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February 01, 1996 - Image 12

Resource type:
Text
Publication:
The Michigan Daily, 1996-02-01

Disclaimer: Computer generated plain text may have errors. Read more about this.

170 -__Th fa Mirhidnnfli- ;.1Thiircri-y . r 4 4f1100

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n - i ne IvInnIan aiiy - 1 nursuay, reuruary 1, lZn NATION/WORLD
Deaf man builds new life after 69 years in mental hospital

GOLDSBORO, N.C. (AP) - At 87, Junius
,Wilson finally has a life.
He lives comfortably in a neat, three-bed-
room brick house with a front porch, where he
likes to chat with a new friend in an obscure sign
language, the Raleigh dialect, that was taught to
blacks in the 1920s.
He helped pick out his furnishings, including
a wall clock with big numbers, even though he
can't tell time. He proudly points out his shoes
to visitors.
It is a simple life, but it's the state's way of
making amends.
Wilson, a deaf black man, was accused of
rape in 1925, castrated and locked up in a state
mental hospital for 69 years. A "lunacy jury"
found him incompetent to stand trial. But the
charges were dropped in the 1970s, and at some
point authorities realized he never was mentally
ill or retarded.

Falsely accused of rape, man was castrated, locked up

For the past two years he has been living in the
house on the grounds of Cherry Hospital.
The state that confined Wilson in a segregated
and rat-infested institution and forgot about him
for generations finally acknowledged mistreat-
ing him. Now, it provides him with the home
and round-the-clock care.
"It is truly a Southern Gothic tale," says John
Wasson, Wilson's state-appointed guardian.
Wilson's case is so old that many details
have been lost; nobody knows for sure whom
he was accused of raping. Even his age was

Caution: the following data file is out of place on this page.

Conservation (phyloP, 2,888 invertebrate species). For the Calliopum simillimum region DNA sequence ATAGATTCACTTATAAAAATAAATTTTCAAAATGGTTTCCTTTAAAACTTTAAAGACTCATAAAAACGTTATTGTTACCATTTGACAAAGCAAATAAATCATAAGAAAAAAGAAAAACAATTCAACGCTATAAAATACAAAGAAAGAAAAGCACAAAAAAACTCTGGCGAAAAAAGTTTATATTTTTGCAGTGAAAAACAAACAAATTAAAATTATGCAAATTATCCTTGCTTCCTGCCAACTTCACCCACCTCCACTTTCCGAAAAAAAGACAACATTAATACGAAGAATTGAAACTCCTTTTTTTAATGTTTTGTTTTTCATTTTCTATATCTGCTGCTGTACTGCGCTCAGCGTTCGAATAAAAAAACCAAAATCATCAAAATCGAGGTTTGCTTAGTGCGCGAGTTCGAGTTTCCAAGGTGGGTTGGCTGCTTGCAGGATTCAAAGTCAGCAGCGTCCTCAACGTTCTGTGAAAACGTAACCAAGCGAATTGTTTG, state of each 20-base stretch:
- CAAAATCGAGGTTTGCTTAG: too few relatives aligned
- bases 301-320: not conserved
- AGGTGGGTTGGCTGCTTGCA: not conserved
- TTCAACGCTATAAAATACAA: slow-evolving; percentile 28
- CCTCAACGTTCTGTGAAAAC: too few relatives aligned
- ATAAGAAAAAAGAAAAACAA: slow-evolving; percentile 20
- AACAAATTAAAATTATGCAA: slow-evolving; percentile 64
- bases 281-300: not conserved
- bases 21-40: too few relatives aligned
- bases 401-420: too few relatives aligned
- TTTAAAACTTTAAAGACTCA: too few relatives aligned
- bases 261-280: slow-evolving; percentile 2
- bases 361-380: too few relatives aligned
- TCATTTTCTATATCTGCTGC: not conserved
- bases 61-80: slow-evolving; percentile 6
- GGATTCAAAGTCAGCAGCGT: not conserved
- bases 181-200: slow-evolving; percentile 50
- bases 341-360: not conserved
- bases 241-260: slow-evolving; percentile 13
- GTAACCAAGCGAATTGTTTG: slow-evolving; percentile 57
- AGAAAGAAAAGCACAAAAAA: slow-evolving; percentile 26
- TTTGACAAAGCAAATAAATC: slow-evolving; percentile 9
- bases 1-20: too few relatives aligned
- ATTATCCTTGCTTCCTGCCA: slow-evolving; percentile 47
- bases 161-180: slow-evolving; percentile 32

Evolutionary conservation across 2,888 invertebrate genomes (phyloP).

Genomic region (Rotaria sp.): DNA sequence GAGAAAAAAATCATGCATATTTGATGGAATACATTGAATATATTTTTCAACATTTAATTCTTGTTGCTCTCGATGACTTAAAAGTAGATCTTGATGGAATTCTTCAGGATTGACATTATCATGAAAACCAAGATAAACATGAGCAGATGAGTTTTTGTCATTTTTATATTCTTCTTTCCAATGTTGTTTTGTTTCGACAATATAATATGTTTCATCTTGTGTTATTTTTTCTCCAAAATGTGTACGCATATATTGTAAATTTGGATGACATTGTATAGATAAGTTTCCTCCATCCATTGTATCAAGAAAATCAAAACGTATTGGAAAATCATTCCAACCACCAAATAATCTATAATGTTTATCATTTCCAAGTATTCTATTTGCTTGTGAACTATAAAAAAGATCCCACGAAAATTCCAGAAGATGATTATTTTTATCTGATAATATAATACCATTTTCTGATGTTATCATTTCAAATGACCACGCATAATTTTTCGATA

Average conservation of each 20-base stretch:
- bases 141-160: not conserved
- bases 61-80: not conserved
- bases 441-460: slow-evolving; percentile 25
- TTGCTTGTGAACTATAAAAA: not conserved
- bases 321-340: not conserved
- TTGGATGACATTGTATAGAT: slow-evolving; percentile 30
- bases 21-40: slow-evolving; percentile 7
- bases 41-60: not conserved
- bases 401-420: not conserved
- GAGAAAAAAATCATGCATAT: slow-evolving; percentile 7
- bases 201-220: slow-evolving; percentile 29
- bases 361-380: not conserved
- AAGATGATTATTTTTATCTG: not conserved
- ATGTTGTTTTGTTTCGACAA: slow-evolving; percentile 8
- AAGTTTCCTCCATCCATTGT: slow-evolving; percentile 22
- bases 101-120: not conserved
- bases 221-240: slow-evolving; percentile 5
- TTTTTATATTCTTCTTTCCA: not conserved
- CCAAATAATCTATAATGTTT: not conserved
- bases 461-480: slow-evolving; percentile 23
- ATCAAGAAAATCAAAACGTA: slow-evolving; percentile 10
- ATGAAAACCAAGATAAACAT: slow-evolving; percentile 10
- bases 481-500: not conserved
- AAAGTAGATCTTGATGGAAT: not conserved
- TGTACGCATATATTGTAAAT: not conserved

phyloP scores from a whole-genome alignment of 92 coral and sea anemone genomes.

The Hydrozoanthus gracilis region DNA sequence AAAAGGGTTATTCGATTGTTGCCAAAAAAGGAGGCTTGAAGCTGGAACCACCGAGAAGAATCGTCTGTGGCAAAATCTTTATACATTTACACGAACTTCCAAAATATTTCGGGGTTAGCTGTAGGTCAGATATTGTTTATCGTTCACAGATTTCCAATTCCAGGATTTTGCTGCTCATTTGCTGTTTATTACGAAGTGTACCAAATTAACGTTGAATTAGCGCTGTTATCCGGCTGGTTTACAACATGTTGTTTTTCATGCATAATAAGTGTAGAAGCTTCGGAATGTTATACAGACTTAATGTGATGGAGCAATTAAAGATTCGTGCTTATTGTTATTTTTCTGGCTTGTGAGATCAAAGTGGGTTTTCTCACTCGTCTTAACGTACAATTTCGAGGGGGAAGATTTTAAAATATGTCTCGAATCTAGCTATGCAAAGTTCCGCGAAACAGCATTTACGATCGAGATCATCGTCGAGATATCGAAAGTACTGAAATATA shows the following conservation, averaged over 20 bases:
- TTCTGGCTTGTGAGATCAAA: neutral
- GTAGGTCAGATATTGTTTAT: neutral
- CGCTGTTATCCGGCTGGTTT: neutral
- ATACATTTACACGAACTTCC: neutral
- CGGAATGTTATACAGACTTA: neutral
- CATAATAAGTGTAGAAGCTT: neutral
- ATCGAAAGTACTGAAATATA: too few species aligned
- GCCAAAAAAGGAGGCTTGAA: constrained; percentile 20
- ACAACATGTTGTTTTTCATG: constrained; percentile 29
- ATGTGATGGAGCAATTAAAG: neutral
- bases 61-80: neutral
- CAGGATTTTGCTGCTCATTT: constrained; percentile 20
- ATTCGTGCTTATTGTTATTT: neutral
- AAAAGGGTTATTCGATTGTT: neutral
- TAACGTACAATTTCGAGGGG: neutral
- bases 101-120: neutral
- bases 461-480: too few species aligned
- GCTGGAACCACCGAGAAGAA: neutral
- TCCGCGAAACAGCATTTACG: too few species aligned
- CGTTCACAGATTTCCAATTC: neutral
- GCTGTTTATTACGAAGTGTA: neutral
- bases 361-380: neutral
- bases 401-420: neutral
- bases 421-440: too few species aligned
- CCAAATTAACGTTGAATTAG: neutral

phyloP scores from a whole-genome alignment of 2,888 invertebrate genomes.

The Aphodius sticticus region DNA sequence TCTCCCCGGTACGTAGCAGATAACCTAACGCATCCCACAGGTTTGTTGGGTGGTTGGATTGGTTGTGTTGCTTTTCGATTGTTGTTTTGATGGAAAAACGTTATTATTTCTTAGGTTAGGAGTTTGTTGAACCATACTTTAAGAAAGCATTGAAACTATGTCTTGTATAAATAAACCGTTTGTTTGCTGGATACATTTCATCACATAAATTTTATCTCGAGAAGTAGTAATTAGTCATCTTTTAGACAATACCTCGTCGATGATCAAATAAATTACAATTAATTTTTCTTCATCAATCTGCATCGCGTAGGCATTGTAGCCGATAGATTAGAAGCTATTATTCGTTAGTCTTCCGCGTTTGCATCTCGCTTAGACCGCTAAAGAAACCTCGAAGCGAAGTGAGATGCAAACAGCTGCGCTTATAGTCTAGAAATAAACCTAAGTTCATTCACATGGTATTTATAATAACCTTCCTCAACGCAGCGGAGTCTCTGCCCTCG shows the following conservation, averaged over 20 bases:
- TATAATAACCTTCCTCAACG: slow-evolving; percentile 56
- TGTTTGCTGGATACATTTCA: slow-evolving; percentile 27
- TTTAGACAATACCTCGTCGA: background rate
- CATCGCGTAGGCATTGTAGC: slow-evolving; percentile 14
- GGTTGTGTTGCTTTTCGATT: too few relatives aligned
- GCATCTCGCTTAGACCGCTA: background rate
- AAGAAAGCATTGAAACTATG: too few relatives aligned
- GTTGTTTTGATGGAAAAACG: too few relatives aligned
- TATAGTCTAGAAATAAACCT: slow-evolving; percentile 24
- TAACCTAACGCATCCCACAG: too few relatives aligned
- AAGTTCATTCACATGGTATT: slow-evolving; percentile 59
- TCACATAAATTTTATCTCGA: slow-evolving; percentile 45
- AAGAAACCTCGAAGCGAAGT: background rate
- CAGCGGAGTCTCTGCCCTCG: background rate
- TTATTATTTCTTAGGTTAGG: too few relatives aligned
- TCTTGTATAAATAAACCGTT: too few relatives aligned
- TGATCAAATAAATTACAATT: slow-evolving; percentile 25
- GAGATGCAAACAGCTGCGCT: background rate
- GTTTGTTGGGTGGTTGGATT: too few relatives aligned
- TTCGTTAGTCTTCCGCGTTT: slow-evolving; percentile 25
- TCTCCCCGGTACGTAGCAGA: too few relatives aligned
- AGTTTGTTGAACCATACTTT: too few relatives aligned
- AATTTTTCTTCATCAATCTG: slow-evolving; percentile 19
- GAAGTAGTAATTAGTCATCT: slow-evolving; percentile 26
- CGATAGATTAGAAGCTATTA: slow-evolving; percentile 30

unclear two years ago, when he was thought to
be in his 90s. School records found recently
show he is 87.
When the rape accusations were made, Wil-

son was 17, deaf and mute. He wound up insti-
tutionalized.
"I am certain people were afraid of him,"
Wasson says. "People are afraid of deaf and
mute people today."
Wilson "has been the victim of social politics
that we look back on now and are deeply troubled
by," says John Baggett, deputy director of the
state Division of Mental Health.
According to state records, Wilson's family
largely forgot about him, too, visiting him only
twice in 69 years. Now, a cousin from Seattle
has sued the state for $150 million, accusing it of
violating Wilson's constitutional rights. The
case could go to trial as early as April.
Baggett says Wilson suffered at the hands of

the state, but he has little sympathy for distant
relatives.
"I think we owe Mr. Wilson a good quality of
life for the rest of his life," he says. "I'm not sure
we owe the relatives anything."
Relatives say that state records are incom-
plete and that the family sought Wilson's re-
lease at least twice. An attorney for the cousin,
Andre Branch, says Branch would not benefit
from the lawsuit; the money would go first to
Wilson and then to his next-of-kin, his sister in
New York City.
The state contends Wilson's family is at least
partially to blame forhis mistreatment. Afterthe
charges were dropped, Wilson remained hospi-
talized because no relatives could be found to

care for him.
Court documents suggest Wilson's family, in
fact, might have been responsible forthe charges.
In a 1995 deposition, Wilson's niece accused an
uncle of having Wilson "put away" by falsely
accusing him of attempted rape.
The only voice missing from the fray is that of
Wilson. Wasson keeps his ward away fr
reporters, saying bright camera lights hurt
eyes and prying questions might dredge up
painful memories.